What is so interesting and unique about the twenty-second chapter of the New Testament gospel of Matthew is that it completely and utterly sets the stage for that which we read in the twenty-third chapter of this New Testament gospel. This particular chapter is absolutely and incredibly unique, for it is essentially the final altercation between Jesus and religion before Jesus indicts the Pharisees and the scribes for their hypocrisy. That which we find in this particular passage of scripture is essentially the final straw that broke the camels back, and that which caused Jesus to rise up and indict the Pharisees and the scribes. In the following chapter—not only do we find Jesus indicting the Pharisees and scribes alone, but it could also be said that Jesus was declaring an indictment against religion and the religious system itself. It is absolutely necessary and imperative that we recognize and understand that which is taking place within this chapter—as well as that which led up to this particular chapter—for all the altercations and incidents which took place between Jesus and the religious system would set the stage and lead to the indictment which would follow in the very next chapter. Consider if you will the three different incidences and altercations which took place within this chapter, as well as that which led up to this point. There are within this particular chapter three distinct incidences and occurrences which took place between Jesus and those which were present within the religious system. Immediately after Jesus finished telling the parable of the king and the invitation, the chapter immediately transitions to Jesus encountering the religious system seeking to entrap and ensnare Him in His talk and in His words in order that they might find grounds to accuse and condemn Him. The first would take place between Jesus, the disciples of the Pharisees and the Herodians; the second would take place between Jesus and the Sadducees; the third would take place after and would be triggered by the Pharisees hearing how Jesus had silenced the Sadducees when they came unto Him attempting to entangle Him in His speech. Read now and consider the words which are found in this particular chapter within the New Testament gospel of Matthew concerning Jesus’ interactions these three separate and distinct occasions one after the other:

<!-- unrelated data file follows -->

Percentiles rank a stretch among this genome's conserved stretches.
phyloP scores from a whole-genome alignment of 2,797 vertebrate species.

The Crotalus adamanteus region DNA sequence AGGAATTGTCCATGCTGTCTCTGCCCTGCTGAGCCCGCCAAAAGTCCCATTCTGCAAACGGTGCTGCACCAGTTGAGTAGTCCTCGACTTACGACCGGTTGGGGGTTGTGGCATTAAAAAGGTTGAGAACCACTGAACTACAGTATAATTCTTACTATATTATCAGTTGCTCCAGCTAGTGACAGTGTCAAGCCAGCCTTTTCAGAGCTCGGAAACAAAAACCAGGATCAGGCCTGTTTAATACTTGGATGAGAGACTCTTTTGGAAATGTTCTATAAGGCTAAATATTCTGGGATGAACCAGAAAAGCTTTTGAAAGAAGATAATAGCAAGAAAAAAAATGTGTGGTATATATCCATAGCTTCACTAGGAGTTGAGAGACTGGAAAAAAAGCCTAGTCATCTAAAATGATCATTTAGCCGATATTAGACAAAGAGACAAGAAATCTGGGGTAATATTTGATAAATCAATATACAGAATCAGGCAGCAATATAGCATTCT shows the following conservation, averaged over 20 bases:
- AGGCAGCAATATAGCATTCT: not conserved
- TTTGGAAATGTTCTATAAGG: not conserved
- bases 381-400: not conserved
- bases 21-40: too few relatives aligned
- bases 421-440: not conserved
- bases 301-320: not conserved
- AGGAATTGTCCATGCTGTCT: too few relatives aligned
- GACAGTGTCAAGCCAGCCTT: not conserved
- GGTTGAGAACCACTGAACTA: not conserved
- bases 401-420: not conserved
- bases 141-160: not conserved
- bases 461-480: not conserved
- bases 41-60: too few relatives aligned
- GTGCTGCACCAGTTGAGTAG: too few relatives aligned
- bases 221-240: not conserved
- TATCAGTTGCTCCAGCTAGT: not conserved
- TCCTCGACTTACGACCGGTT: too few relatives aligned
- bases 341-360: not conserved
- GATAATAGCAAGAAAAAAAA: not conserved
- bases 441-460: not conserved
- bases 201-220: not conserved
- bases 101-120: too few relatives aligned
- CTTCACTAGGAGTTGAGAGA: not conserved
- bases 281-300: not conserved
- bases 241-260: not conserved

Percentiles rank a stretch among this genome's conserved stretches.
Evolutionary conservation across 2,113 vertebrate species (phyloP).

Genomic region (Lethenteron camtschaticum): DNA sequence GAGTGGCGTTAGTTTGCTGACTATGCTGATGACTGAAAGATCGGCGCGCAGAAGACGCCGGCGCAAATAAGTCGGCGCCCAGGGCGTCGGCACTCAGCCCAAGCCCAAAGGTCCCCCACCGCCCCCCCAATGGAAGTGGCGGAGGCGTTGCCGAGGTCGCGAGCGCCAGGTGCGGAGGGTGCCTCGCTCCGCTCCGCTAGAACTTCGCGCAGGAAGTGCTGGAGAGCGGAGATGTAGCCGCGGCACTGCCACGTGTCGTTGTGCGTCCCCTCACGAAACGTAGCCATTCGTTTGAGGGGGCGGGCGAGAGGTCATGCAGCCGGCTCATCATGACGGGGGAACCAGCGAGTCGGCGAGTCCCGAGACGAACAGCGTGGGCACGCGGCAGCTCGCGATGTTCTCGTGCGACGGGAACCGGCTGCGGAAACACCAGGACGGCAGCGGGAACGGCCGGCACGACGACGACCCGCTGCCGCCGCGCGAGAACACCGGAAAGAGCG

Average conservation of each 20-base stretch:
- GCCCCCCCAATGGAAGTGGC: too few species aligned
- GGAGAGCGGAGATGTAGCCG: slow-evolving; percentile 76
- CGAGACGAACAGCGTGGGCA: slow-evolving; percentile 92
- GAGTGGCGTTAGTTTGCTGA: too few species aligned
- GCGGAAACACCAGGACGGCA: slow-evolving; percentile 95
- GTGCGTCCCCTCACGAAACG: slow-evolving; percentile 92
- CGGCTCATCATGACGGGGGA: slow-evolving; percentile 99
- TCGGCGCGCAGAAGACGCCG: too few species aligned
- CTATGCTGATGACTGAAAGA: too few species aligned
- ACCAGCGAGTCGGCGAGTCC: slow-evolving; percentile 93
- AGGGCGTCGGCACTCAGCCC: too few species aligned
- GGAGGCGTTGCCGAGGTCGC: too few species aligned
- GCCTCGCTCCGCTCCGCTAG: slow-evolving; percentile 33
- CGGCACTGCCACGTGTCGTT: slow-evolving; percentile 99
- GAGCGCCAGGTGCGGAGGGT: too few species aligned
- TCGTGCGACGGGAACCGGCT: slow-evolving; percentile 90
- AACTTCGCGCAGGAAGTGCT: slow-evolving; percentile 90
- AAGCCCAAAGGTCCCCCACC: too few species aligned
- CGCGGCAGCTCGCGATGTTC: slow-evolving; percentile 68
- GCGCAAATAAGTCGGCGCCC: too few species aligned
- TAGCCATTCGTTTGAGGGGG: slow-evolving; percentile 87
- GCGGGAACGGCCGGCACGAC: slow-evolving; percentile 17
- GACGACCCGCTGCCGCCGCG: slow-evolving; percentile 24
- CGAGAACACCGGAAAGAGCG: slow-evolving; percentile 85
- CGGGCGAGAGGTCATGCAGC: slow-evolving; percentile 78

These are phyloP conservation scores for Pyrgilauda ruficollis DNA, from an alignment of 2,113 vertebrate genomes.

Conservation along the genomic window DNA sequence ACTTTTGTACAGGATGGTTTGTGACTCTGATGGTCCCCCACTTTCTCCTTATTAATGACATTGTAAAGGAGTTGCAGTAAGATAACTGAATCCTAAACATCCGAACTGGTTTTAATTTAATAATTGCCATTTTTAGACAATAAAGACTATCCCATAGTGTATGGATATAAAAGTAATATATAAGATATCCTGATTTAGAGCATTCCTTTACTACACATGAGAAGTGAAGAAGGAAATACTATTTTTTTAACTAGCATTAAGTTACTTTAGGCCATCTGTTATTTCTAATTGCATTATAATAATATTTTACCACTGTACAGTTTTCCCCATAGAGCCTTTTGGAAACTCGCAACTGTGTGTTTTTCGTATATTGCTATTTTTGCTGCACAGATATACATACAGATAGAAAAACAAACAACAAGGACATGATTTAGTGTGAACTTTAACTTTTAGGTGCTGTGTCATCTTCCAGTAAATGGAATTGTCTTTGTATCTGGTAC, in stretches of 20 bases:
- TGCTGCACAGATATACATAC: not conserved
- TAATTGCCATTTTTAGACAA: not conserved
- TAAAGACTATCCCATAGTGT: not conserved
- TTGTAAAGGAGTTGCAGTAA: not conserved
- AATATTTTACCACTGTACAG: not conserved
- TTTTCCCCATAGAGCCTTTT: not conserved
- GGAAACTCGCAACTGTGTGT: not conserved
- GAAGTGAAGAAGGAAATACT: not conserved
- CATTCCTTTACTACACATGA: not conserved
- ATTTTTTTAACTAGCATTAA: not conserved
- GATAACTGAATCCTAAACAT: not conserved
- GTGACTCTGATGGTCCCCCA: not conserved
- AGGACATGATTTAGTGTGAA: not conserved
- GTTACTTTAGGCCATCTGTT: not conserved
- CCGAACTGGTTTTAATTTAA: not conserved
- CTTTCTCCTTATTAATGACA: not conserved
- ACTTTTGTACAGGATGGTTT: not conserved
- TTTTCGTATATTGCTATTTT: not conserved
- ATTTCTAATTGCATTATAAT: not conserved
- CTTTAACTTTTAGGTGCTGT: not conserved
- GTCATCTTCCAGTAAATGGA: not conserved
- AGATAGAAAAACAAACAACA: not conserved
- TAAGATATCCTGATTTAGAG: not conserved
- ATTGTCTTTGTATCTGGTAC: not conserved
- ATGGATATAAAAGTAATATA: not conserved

“Then went the Pharisees, and took counsel how they might entangle Him in His talk. And they sent out unto Him their disciples with the Herodians, saying, Master, we know that thou art true, and teachest the way of God in truth, neither carest thou for any man: for thou regardless not the person of men. Tell us therefore, What thinkest thou? Is it lawful to give tribute unto Caesar, or not? But Jesus perceived their wickedness, and said, Why tempt ye me, ye hypocrites? Shew me the tribute money. And they brought unto Him a penny. And He saith unto them, Whose is this image and superscription? They say unto Him, Caesar’s. Then saith He unto them, Render therefore unto Caesar the things which are Caesar’s; and unto God the things that are God’s. When they had heard these words, they marveled, and left Him, and went their way” (Matthew 22:15-22).